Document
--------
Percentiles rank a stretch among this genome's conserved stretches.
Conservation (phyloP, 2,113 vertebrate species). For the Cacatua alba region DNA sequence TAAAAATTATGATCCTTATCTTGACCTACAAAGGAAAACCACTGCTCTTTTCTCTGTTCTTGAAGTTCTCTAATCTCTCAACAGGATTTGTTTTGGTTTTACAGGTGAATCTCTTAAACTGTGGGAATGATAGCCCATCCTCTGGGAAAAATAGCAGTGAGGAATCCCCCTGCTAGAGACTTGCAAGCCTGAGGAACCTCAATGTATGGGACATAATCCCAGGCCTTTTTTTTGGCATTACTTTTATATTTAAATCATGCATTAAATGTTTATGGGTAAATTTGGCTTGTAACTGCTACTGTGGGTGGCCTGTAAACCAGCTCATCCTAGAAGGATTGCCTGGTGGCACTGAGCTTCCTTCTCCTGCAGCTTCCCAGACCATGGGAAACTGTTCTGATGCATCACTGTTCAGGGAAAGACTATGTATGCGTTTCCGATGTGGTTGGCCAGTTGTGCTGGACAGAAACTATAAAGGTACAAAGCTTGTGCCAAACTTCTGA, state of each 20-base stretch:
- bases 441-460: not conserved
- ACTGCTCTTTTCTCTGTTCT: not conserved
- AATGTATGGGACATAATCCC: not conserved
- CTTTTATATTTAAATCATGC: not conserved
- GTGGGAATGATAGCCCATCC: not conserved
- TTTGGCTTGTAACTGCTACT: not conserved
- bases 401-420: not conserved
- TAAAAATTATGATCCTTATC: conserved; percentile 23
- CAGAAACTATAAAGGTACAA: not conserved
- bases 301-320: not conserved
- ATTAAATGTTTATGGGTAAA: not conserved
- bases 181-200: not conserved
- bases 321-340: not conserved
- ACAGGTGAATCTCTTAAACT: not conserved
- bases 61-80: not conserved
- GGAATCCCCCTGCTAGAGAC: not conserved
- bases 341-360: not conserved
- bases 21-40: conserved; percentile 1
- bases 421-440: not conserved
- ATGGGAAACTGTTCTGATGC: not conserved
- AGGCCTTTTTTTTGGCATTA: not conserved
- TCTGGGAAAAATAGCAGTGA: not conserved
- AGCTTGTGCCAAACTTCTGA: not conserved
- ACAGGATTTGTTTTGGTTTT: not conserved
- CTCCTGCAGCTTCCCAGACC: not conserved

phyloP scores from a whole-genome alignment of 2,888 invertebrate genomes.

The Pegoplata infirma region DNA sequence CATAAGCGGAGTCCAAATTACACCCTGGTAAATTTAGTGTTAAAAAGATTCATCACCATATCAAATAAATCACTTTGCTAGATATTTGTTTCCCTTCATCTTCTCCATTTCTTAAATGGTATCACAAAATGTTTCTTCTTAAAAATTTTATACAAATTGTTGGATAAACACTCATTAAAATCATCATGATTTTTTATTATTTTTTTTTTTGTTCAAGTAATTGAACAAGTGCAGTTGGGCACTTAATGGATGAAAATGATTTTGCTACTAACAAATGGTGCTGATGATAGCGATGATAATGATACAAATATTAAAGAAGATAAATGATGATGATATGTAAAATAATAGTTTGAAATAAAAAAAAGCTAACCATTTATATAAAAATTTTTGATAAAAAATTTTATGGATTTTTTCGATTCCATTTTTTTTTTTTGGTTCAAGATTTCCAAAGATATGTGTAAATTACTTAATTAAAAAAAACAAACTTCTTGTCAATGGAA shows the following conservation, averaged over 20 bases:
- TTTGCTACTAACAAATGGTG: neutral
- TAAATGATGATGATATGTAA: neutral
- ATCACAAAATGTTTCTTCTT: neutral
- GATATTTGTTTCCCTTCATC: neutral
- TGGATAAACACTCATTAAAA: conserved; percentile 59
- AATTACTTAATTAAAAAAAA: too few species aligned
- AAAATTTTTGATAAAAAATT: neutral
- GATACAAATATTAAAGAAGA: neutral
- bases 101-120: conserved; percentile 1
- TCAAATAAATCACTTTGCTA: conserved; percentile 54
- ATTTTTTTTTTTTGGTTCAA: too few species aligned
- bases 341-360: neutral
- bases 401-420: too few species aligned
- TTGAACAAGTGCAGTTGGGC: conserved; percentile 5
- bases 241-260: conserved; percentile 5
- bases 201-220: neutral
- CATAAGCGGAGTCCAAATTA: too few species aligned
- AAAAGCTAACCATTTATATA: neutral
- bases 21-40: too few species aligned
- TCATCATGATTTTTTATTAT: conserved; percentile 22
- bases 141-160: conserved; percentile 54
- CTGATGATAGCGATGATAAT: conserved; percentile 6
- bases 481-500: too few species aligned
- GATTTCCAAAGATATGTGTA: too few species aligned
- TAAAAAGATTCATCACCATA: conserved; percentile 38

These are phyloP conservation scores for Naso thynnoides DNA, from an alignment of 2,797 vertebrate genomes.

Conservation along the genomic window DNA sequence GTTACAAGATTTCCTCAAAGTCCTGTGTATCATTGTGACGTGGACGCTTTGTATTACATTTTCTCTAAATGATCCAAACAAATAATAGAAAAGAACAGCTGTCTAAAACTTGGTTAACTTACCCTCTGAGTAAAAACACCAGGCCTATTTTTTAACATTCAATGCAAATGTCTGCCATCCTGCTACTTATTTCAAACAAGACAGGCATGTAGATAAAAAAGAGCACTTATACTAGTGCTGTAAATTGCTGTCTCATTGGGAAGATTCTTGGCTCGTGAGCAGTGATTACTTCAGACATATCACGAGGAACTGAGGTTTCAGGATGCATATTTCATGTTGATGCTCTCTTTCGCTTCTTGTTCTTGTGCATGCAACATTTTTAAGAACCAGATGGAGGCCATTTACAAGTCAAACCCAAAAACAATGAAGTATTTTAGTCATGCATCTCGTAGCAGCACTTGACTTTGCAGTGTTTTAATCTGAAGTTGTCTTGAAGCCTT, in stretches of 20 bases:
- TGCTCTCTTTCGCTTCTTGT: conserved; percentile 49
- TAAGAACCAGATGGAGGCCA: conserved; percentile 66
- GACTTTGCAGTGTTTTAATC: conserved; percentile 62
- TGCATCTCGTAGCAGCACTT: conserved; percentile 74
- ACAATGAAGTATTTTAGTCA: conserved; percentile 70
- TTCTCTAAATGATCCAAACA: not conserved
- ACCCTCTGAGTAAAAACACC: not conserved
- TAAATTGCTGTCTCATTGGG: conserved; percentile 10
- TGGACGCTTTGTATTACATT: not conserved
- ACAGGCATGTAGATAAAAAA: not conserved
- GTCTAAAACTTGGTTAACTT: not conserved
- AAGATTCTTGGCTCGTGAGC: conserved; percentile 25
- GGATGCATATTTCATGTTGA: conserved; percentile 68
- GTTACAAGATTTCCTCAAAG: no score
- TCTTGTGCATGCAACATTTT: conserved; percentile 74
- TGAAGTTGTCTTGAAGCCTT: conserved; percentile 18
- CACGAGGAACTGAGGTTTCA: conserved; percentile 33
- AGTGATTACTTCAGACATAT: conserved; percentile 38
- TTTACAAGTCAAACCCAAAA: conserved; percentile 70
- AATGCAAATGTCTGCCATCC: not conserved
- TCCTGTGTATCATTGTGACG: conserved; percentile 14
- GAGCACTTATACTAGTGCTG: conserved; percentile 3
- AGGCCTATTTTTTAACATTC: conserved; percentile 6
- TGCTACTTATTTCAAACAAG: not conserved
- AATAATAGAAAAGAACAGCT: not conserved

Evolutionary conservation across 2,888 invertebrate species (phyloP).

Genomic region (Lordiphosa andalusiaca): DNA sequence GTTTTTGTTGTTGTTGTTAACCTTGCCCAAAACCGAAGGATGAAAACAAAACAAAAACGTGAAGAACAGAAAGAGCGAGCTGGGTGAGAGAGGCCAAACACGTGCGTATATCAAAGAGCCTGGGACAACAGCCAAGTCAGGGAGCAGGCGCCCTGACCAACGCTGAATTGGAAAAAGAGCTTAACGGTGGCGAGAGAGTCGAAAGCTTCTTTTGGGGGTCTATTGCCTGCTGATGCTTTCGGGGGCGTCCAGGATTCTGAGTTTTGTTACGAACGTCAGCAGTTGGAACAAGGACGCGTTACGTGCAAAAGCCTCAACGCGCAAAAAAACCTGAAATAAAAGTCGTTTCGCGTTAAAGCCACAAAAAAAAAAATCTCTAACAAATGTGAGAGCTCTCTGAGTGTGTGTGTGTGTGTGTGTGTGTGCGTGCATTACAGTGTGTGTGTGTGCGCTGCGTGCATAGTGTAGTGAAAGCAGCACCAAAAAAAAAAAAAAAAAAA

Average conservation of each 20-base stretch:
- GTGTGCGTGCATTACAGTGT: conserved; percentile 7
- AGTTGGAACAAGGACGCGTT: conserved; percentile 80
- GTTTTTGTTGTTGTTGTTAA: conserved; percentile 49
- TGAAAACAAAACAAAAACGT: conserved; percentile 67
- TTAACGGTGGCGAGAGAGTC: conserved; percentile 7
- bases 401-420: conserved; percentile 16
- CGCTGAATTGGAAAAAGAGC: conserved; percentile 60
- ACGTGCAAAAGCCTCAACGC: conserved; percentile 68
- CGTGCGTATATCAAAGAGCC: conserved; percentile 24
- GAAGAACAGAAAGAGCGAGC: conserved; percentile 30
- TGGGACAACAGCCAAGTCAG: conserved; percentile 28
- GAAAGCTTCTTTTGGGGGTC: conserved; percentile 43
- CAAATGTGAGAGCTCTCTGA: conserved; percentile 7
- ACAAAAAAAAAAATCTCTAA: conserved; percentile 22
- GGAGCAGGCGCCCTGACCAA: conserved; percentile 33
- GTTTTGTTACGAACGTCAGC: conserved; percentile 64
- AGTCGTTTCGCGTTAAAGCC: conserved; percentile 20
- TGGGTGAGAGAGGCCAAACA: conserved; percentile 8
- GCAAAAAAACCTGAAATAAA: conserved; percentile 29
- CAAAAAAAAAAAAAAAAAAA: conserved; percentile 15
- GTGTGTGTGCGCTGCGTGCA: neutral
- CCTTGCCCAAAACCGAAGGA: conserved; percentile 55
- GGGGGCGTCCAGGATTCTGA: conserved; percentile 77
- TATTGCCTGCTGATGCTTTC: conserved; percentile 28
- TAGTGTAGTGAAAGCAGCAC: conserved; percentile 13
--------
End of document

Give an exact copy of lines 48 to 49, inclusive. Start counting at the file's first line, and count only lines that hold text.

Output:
- bases 21-40: too few species aligned
- TCATCATGATTTTTTATTAT: conserved; percentile 22